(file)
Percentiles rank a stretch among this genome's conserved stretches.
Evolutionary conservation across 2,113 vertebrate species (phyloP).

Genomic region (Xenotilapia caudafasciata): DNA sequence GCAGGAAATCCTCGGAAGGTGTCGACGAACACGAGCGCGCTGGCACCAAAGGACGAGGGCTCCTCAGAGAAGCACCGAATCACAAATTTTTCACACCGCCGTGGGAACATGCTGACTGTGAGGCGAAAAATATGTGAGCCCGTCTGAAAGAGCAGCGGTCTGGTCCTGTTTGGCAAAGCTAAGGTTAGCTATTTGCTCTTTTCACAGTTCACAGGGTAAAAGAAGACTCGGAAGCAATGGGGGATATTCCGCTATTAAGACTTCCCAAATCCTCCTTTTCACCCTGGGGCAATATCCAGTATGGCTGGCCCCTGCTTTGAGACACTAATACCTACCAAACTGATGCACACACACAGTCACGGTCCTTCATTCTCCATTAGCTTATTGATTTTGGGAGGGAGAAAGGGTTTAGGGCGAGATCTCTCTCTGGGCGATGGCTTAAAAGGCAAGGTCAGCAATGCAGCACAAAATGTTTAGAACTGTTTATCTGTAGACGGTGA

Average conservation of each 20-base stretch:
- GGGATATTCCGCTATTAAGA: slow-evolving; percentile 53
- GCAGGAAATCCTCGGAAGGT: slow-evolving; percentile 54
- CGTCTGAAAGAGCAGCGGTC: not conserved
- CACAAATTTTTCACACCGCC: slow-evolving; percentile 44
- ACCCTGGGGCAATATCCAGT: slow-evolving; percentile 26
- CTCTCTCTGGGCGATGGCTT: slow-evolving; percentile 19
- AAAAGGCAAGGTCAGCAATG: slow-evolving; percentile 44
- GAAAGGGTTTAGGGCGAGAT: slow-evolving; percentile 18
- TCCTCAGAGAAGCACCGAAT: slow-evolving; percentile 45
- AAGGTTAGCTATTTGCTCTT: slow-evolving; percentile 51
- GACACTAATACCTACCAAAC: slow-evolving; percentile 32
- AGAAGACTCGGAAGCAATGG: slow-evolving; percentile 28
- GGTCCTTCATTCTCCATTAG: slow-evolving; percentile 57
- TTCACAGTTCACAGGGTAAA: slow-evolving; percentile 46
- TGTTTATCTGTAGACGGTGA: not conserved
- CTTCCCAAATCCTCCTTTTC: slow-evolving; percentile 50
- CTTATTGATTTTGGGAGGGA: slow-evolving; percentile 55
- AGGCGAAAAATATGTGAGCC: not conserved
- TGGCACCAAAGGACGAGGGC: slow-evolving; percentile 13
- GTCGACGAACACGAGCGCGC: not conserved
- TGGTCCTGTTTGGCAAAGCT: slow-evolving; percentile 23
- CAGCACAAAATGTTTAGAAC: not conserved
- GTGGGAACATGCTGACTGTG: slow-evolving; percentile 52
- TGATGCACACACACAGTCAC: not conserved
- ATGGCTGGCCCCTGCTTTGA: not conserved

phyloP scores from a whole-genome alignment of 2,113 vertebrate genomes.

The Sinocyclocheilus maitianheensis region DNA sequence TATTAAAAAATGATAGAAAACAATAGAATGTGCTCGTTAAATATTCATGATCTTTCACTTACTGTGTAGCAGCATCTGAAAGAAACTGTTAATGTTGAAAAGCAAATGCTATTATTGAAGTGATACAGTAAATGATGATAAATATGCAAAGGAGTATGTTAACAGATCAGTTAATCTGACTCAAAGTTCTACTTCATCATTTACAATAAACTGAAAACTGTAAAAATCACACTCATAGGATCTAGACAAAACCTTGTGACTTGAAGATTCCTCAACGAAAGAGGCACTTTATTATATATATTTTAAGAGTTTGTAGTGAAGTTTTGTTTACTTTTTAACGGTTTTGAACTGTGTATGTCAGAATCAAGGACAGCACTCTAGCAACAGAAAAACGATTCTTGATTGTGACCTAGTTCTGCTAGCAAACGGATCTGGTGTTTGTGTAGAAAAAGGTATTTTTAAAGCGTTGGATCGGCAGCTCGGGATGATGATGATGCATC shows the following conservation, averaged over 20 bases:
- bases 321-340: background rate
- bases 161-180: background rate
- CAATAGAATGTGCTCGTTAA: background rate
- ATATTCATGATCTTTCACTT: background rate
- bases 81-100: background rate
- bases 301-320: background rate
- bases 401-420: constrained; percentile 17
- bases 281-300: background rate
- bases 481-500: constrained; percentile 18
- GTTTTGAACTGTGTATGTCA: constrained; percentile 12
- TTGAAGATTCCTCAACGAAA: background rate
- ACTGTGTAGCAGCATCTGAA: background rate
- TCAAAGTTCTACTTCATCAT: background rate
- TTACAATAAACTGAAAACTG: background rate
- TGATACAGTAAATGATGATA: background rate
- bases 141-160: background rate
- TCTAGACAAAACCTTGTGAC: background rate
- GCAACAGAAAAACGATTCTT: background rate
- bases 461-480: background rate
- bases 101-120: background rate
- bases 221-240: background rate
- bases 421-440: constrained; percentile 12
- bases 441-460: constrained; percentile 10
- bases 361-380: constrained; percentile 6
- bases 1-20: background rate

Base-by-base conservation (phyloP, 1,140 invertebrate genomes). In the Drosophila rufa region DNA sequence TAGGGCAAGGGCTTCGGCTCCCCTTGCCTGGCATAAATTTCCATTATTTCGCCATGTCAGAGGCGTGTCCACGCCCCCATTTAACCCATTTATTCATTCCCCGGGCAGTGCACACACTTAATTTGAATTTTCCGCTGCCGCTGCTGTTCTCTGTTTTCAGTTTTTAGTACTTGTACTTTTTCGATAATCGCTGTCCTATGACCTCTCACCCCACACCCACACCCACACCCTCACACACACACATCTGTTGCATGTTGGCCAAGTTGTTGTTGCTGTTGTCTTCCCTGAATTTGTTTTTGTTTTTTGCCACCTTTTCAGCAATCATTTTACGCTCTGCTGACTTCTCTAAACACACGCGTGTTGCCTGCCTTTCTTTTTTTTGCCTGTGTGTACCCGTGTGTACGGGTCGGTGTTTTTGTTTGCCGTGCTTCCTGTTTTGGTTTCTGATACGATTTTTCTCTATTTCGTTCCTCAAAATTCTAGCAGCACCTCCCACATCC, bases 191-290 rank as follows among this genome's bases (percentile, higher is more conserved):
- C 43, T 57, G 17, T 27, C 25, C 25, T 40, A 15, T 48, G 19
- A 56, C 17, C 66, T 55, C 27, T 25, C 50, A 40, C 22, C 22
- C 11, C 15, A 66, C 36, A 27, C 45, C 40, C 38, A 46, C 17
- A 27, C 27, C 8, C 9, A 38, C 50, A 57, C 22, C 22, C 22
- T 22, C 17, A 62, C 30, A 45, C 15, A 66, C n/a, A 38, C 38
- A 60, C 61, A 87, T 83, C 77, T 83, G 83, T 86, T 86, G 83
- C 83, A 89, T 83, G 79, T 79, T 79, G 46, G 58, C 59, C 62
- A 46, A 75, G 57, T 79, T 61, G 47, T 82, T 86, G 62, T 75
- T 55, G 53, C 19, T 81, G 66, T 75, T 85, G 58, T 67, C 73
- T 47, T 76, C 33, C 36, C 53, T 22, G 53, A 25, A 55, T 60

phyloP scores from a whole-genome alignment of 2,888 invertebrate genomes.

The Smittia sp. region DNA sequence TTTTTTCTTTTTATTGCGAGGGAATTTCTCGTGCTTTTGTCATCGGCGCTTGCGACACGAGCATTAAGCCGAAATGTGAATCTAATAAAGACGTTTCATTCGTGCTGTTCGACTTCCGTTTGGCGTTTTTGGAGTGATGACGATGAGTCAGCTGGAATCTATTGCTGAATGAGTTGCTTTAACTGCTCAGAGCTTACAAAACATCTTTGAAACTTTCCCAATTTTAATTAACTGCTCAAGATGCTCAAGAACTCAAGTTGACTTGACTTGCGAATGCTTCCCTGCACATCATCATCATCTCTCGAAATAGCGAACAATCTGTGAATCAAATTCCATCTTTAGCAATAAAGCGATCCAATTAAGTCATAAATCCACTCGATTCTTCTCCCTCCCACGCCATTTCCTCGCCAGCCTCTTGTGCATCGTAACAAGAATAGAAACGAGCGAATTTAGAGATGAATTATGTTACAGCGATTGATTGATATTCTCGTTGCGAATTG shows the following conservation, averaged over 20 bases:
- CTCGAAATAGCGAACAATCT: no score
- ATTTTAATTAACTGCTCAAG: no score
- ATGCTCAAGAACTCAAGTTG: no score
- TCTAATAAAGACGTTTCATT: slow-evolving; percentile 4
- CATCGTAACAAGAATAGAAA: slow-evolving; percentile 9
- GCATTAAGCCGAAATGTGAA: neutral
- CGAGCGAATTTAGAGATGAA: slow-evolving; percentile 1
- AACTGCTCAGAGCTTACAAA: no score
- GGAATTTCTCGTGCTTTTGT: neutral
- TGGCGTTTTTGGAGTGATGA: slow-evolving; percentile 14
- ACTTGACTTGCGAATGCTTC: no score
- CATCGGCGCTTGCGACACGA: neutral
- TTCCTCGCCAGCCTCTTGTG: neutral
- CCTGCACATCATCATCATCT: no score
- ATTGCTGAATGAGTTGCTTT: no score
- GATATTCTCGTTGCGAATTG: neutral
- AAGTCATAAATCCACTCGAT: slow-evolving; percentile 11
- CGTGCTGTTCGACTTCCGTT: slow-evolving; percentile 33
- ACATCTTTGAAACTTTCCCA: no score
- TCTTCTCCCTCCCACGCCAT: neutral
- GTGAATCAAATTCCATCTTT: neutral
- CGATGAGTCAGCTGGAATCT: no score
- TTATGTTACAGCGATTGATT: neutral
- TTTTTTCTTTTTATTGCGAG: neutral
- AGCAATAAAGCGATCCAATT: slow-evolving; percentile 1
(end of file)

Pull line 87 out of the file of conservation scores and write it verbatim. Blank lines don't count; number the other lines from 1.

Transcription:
- CGTGCTGTTCGACTTCCGTT: slow-evolving; percentile 33